• Choose favorable listening environments whenever possible.   The physical characteristics of a room can make it easier or harder to hear.  For example, choose restaurants with better lighting or meeting rooms with carpeted floors and acoustic ceiling tiles that reduce the echo (or reverberation) in a room.
  • Pay attention to the conversation.  
    It is easier to understand a conversation context than to understand a statement that has no background to help you know what it is about.
  • Alert others to your hearing difficulty.  
    Speakers can use strategies to help you hear better as well, such as making sure they have your attention before they speak and giving you a clear view of their face.
  • Use closed captioning.
    Use closed captioning (CC) when you watch TV, movies, and online videos. Closed captioning can enhance your ability to understand the program.

Consider Using a Device to Help You Hear

If you already have a hearing loss, hearing devices can help you make the most out of the hearing you have.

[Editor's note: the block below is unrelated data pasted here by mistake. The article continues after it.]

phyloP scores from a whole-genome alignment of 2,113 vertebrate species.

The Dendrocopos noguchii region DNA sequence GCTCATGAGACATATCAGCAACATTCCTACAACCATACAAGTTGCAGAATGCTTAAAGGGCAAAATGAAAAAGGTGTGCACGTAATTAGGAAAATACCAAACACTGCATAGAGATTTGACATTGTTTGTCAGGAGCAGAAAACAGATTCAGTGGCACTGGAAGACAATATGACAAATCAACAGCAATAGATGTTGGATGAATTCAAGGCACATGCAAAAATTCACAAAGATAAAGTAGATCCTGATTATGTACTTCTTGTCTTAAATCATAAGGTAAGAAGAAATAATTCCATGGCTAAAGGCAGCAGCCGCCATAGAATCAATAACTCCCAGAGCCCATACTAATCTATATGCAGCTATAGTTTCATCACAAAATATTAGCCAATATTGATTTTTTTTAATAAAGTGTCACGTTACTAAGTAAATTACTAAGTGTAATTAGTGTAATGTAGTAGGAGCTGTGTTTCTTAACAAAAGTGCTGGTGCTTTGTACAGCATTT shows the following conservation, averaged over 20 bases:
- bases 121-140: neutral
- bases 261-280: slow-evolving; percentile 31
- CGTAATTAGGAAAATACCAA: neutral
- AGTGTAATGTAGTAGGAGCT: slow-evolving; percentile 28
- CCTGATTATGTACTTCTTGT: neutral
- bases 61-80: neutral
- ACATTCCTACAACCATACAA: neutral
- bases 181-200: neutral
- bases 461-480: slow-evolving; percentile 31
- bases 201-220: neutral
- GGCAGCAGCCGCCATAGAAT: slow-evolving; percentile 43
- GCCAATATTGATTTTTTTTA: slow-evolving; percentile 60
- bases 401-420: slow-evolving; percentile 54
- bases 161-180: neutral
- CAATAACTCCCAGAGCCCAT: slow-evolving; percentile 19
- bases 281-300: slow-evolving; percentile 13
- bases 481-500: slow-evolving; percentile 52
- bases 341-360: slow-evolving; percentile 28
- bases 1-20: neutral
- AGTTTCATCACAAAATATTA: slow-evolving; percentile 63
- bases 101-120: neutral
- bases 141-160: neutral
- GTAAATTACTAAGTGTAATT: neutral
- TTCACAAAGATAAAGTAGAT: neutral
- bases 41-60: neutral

• Hearing Aids
    Hearing aids make sounds louder. They can be adjusted to work best for your specific hearing loss. Making sounds louder can make them easier to understand. However, hearing aids may also make background sounds louder. If you have a hearing loss that distorts sounds, a hearing aid will not make sounds clearer.

    Over-the-Counter (OTC) Hearing Aids
    Over-the-counter hearing aids (OTC) are for adults 18 years of age and older who have mild to moderate hearing loss. Adults with mild hearing loss may be able to hear some conversations but have trouble understanding all the words being said. Those with moderate hearing loss usually have trouble understanding speech at a normal conversational level. OTC hearing aids are not appropriate for children, people who have difficulty making medical decisions, and those with severe to profound hearing loss.

    Signs that you may have a mild to moderate hearing loss:

    • thinking conversations sound muffled
    • having a problem understanding speech in background noise, in groups of people, or on the telephone
    • turning up the volume of television, or radio so loud others complain